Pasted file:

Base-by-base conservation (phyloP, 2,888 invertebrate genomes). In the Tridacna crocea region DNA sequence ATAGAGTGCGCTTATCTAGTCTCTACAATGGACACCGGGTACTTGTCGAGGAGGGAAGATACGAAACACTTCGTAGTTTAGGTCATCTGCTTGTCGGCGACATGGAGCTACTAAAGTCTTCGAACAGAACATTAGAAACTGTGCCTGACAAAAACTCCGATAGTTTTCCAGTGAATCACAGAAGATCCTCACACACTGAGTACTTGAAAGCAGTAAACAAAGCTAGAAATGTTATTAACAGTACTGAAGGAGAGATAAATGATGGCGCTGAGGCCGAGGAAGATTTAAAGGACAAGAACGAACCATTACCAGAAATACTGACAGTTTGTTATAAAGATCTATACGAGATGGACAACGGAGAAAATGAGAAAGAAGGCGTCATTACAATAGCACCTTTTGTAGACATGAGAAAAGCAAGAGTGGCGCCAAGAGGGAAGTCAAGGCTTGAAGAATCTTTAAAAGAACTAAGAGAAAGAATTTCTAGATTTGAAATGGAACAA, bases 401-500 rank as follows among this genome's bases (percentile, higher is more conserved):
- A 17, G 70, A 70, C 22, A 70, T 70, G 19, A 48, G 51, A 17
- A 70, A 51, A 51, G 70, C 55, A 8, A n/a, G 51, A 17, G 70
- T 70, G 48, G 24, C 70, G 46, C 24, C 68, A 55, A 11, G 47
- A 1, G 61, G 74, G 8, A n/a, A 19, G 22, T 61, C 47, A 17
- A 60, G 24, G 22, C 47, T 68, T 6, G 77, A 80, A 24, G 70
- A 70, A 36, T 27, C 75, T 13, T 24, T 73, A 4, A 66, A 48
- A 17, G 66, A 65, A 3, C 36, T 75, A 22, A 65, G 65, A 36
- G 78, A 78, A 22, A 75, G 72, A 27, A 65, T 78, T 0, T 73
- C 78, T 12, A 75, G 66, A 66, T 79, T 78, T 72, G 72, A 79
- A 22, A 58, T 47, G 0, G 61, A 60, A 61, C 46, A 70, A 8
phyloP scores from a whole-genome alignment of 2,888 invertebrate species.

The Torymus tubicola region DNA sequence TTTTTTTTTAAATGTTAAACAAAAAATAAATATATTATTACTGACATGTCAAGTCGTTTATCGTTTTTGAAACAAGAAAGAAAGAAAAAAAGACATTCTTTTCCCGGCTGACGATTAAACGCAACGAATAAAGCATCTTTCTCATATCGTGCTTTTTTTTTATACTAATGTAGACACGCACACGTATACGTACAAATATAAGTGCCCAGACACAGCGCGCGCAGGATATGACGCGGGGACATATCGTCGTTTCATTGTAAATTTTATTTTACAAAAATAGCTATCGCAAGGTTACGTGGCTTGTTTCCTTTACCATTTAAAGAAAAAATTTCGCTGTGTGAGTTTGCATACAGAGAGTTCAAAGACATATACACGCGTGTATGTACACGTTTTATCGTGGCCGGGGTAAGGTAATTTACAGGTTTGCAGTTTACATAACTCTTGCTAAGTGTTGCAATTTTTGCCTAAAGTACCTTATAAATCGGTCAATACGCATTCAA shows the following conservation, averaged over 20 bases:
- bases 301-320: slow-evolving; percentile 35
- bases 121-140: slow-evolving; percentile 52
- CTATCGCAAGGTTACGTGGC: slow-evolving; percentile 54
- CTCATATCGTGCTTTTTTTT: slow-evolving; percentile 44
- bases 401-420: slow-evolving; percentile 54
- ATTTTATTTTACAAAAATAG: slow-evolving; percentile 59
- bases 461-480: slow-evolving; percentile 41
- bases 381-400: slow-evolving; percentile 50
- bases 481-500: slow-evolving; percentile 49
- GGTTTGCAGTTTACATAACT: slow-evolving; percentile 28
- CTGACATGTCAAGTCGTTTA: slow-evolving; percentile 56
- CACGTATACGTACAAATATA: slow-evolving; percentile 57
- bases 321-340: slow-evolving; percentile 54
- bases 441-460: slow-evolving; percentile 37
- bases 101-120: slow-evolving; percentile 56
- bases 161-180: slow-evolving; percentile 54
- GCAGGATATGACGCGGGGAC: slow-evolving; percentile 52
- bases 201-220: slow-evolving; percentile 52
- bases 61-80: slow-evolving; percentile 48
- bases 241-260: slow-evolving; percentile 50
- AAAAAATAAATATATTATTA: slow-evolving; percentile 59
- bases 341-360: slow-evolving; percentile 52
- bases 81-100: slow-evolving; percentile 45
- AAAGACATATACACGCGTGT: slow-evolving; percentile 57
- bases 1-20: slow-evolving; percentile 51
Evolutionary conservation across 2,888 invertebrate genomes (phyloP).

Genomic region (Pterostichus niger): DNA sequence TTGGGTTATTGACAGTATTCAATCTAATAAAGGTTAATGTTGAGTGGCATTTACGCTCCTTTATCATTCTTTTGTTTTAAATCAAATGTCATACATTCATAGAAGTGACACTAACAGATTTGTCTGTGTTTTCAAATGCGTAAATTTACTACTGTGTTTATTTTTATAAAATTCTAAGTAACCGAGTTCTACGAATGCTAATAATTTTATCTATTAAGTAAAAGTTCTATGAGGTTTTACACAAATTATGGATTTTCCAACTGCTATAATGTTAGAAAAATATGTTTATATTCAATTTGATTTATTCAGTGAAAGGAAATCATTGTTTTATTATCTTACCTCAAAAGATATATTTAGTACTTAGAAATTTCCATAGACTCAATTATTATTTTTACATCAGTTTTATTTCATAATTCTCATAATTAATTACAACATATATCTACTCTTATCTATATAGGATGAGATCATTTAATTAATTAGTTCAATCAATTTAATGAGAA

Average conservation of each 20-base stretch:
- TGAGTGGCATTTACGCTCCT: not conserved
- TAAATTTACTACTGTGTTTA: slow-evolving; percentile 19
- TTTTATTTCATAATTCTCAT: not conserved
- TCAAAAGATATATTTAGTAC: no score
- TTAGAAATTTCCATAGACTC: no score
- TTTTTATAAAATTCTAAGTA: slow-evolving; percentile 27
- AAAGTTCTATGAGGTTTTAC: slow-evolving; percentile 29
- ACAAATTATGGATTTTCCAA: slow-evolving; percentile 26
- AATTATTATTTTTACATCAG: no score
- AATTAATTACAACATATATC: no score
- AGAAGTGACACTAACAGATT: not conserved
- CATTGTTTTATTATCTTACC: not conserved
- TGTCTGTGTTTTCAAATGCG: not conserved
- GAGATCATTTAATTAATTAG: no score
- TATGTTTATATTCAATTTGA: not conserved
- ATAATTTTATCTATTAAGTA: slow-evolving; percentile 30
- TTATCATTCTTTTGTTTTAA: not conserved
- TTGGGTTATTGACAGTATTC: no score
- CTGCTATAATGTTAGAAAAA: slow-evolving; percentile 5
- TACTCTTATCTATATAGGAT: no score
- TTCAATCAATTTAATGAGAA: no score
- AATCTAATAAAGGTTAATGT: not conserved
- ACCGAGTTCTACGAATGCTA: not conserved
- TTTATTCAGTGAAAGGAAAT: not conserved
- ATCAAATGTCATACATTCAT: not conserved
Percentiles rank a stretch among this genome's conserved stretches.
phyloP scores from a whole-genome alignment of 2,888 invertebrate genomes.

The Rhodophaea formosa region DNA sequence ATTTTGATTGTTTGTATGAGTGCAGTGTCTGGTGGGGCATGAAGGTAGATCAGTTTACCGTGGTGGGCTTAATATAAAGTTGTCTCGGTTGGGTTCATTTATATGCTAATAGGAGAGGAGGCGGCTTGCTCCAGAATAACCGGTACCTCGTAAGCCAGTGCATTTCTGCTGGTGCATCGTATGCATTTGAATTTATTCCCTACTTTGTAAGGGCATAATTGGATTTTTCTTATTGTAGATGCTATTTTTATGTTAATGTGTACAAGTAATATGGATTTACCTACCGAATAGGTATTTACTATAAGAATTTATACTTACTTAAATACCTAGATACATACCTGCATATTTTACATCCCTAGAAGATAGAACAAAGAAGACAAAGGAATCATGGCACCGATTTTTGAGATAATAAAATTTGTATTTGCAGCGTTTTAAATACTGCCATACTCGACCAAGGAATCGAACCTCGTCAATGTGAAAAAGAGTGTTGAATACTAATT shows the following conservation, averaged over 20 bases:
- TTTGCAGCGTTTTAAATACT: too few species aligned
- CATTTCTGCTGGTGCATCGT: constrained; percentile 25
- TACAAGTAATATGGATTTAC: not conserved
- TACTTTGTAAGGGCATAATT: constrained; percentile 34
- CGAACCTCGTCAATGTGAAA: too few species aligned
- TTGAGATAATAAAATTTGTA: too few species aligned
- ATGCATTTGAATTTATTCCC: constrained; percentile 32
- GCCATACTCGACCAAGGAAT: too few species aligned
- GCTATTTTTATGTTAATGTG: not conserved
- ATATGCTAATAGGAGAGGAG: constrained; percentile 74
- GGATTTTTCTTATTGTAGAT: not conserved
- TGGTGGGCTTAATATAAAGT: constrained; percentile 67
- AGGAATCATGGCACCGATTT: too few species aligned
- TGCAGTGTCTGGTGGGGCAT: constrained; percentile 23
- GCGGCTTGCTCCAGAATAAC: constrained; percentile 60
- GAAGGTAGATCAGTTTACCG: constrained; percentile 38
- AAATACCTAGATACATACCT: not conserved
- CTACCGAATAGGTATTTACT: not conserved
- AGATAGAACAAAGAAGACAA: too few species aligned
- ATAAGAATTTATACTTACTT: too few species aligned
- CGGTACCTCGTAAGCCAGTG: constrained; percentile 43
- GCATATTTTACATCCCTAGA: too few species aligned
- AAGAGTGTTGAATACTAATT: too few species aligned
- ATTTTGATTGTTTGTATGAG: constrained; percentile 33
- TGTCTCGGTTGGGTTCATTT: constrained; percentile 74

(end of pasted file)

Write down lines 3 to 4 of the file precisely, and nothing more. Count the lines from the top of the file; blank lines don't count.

- A 70, A 51, A 51, G 70, C 55, A 8, A n/a, G 51, A 17, G 70
- T 70, G 48, G 24, C 70, G 46, C 24, C 68, A 55, A 11, G 47